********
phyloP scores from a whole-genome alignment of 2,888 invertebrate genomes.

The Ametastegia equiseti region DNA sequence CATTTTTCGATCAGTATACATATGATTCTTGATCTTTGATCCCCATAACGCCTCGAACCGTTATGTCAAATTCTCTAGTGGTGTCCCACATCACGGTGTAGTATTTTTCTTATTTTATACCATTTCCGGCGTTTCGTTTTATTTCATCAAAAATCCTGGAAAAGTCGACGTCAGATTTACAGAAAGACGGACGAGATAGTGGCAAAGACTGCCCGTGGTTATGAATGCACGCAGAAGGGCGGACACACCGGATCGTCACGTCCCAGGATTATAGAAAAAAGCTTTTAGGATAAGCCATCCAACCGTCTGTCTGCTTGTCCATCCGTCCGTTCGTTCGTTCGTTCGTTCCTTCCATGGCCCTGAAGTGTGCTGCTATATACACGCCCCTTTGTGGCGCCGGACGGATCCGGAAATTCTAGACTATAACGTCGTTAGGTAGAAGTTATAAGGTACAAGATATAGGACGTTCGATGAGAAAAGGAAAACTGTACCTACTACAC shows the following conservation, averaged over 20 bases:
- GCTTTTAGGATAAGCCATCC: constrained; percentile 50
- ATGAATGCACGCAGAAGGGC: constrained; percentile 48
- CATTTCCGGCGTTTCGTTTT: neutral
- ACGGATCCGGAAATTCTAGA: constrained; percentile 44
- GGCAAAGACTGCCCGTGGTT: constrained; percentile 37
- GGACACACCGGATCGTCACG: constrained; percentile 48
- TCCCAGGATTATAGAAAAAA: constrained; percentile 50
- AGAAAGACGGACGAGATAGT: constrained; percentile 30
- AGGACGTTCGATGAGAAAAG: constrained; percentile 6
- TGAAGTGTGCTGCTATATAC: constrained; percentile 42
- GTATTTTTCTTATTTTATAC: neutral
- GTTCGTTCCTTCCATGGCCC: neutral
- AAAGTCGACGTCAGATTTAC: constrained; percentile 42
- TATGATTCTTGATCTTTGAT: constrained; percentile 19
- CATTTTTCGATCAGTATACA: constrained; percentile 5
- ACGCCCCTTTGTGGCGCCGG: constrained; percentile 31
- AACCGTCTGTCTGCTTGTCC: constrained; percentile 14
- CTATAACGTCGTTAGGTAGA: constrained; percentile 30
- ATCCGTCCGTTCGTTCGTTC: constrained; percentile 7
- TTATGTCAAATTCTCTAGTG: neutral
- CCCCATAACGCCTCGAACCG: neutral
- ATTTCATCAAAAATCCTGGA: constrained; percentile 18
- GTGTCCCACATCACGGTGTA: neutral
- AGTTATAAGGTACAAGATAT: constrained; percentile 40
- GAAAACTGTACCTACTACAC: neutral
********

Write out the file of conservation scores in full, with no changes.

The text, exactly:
phyloP scores from a whole-genome alignment of 2,888 invertebrate genomes.

The Ametastegia equiseti region DNA sequence CATTTTTCGATCAGTATACATATGATTCTTGATCTTTGATCCCCATAACGCCTCGAACCGTTATGTCAAATTCTCTAGTGGTGTCCCACATCACGGTGTAGTATTTTTCTTATTTTATACCATTTCCGGCGTTTCGTTTTATTTCATCAAAAATCCTGGAAAAGTCGACGTCAGATTTACAGAAAGACGGACGAGATAGTGGCAAAGACTGCCCGTGGTTATGAATGCACGCAGAAGGGCGGACACACCGGATCGTCACGTCCCAGGATTATAGAAAAAAGCTTTTAGGATAAGCCATCCAACCGTCTGTCTGCTTGTCCATCCGTCCGTTCGTTCGTTCGTTCGTTCCTTCCATGGCCCTGAAGTGTGCTGCTATATACACGCCCCTTTGTGGCGCCGGACGGATCCGGAAATTCTAGACTATAACGTCGTTAGGTAGAAGTTATAAGGTACAAGATATAGGACGTTCGATGAGAAAAGGAAAACTGTACCTACTACAC shows the following conservation, averaged over 20 bases:
- GCTTTTAGGATAAGCCATCC: constrained; percentile 50
- ATGAATGCACGCAGAAGGGC: constrained; percentile 48
- CATTTCCGGCGTTTCGTTTT: neutral
- ACGGATCCGGAAATTCTAGA: constrained; percentile 44
- GGCAAAGACTGCCCGTGGTT: constrained; percentile 37
- GGACACACCGGATCGTCACG: constrained; percentile 48
- TCCCAGGATTATAGAAAAAA: constrained; percentile 50
- AGAAAGACGGACGAGATAGT: constrained; percentile 30
- AGGACGTTCGATGAGAAAAG: constrained; percentile 6
- TGAAGTGTGCTGCTATATAC: constrained; percentile 42
- GTATTTTTCTTATTTTATAC: neutral
- GTTCGTTCCTTCCATGGCCC: neutral
- AAAGTCGACGTCAGATTTAC: constrained; percentile 42
- TATGATTCTTGATCTTTGAT: constrained; percentile 19
- CATTTTTCGATCAGTATACA: constrained; percentile 5
- ACGCCCCTTTGTGGCGCCGG: constrained; percentile 31
- AACCGTCTGTCTGCTTGTCC: constrained; percentile 14
- CTATAACGTCGTTAGGTAGA: constrained; percentile 30
- ATCCGTCCGTTCGTTCGTTC: constrained; percentile 7
- TTATGTCAAATTCTCTAGTG: neutral
- CCCCATAACGCCTCGAACCG: neutral
- ATTTCATCAAAAATCCTGGA: constrained; percentile 18
- GTGTCCCACATCACGGTGTA: neutral
- AGTTATAAGGTACAAGATAT: constrained; percentile 40
- GAAAACTGTACCTACTACAC: neutral